Here’s a neat trick: if you ever drive from Newport to Portland, stop at Ponzi Vineyards along the way. Not only will you experience one of the wineries that put the Willamette Valley on the winemaking map, you’ll be patronizing the establishment owned by Nancy and Dick Ponzi, who opened BridgePort Brewing in 1984 as the first craft brewery in the state.
Once in town, find BridgePort’s pub in its original location in a restored cordage (rope) factory in the newly hip Pearl District. Though the aging brewery equipment isn’t much to see, you can pair pizza and pub fare with a few OG west coast IPAs in the more modern taproom. It’s a place that’s about to get a serious upgrade -- soon it’ll have a pilot brewing system close to all the action in the pub. Maybe next time you visit, you can eat, drink, and chat with longtime brewer Jeff Edgerton while he brews.
Like sours? Grab beer from one of 18 taps at Cascade’s offsite taproom and you may just meet owner Art Larrance, who not only engineered some of the first sours in the country, but became a major American craft brewer when he opened Portland Brewing Co. in 1985. Sit on the streetside patio and graze on a baked brie paired with the Sang Noir blended imperial red ale aged on cherries. If you're there on the right night (as I was), you may be able to listen in on a planning meeting for the history-making Oregon Brewers Fest.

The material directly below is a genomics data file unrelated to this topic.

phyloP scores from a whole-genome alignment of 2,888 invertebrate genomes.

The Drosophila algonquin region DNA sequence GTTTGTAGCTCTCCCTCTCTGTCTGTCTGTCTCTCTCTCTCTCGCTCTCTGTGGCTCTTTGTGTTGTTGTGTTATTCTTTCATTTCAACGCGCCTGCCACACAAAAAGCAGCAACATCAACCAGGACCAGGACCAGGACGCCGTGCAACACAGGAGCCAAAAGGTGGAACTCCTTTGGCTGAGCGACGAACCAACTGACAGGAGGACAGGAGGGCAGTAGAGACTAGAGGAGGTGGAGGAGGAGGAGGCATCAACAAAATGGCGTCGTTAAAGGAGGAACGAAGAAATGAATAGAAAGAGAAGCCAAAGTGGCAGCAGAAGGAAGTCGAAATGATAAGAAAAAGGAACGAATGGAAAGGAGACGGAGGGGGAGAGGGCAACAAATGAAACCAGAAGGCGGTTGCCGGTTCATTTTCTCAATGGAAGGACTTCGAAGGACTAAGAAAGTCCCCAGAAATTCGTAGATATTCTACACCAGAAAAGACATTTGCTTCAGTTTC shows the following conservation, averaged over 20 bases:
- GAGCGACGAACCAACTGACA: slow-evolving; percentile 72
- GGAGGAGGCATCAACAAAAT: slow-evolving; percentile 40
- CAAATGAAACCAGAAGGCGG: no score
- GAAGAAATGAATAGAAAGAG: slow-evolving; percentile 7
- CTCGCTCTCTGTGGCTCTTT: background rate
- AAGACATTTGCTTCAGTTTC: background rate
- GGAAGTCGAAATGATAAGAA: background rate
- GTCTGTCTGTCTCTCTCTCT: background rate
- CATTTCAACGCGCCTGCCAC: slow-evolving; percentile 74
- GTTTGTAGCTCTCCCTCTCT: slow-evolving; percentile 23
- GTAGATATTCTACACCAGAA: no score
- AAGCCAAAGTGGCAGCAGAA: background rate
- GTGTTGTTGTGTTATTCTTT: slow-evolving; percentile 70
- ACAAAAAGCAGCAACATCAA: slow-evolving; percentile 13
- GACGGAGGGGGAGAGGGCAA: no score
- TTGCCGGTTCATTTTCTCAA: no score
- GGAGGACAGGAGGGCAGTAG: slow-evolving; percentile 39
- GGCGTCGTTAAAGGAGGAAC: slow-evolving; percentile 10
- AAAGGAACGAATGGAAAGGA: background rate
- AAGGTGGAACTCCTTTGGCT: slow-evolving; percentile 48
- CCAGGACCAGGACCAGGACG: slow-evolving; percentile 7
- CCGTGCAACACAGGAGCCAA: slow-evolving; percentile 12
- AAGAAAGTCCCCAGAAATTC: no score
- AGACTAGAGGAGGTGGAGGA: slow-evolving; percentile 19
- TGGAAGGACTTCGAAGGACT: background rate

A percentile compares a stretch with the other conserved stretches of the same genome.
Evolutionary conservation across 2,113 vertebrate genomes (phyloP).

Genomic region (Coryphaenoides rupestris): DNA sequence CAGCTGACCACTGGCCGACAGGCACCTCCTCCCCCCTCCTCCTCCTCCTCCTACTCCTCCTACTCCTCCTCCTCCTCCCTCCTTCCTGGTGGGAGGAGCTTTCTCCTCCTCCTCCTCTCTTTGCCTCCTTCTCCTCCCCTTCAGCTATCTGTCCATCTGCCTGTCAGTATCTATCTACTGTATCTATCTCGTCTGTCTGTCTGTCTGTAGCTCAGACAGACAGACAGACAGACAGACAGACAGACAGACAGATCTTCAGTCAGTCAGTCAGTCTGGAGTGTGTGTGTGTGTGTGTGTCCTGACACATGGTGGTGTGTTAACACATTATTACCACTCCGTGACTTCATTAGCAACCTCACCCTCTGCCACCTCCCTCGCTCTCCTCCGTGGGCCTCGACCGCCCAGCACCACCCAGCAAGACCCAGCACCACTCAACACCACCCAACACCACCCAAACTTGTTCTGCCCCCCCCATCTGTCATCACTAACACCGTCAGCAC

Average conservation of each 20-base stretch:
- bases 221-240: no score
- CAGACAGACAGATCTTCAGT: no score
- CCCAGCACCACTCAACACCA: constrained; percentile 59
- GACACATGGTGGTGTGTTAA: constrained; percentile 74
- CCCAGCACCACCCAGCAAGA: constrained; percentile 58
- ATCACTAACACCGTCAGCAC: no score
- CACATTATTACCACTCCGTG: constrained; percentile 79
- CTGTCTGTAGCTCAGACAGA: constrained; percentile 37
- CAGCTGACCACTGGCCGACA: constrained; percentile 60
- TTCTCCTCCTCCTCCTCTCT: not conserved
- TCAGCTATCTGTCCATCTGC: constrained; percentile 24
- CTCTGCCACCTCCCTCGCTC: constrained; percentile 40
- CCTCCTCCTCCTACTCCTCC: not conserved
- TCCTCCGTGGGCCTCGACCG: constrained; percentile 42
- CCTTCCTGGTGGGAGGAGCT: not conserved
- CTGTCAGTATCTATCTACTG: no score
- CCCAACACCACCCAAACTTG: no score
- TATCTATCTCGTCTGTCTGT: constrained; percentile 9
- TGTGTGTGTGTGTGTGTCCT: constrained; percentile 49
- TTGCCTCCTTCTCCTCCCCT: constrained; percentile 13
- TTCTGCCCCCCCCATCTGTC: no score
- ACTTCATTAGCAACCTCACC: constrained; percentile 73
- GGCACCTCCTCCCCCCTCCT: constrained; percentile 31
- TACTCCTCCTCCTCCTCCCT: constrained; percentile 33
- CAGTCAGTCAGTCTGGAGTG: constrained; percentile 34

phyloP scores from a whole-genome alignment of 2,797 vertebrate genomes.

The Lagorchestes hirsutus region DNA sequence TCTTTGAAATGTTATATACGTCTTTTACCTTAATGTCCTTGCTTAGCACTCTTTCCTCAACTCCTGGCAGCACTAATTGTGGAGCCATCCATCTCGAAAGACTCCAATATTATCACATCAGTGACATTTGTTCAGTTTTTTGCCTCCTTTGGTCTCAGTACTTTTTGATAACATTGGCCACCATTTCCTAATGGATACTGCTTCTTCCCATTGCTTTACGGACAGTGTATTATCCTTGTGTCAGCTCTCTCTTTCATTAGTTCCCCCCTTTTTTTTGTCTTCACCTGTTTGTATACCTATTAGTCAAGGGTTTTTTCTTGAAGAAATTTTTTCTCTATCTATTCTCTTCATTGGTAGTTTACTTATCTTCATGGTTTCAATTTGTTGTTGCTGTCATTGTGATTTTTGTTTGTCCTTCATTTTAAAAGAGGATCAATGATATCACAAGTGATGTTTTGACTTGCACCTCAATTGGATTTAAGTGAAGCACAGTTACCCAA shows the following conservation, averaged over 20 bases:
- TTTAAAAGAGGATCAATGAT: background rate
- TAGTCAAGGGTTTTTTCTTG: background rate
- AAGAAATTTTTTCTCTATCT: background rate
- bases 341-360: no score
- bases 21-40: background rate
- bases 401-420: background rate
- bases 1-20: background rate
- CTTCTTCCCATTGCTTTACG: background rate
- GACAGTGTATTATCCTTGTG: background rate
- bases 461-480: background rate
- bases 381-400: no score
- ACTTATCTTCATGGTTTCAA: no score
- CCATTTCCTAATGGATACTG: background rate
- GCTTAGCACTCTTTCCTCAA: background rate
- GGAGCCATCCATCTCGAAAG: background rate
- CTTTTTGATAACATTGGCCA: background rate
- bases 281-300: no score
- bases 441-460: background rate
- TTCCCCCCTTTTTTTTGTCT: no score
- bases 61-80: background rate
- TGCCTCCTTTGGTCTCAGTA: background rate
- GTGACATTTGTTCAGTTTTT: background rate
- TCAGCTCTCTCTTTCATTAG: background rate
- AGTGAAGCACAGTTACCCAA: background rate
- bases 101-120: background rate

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Back east, Amtrak is expensive. Out west, you can drop just $26 for a totally scenic three-hour train ride from Portland to Seattle. Of course, then you’ll be forced to navigate the infuriatingly confusing Seattle bus system. (Don’t say I didn’t warn you.)
Pyramid has recently transitioned its brewing elsewhere, but the Seattle Alehouse -- the first site to open after the brand’s original owners sold the company in ‘84 – still serves up the old brewery standards, including Hefeweizen and Apricot Ale. Expect to run into hordes of Mariners fans readying themselves for a game at Safeco Field, conveniently located across the parking lot.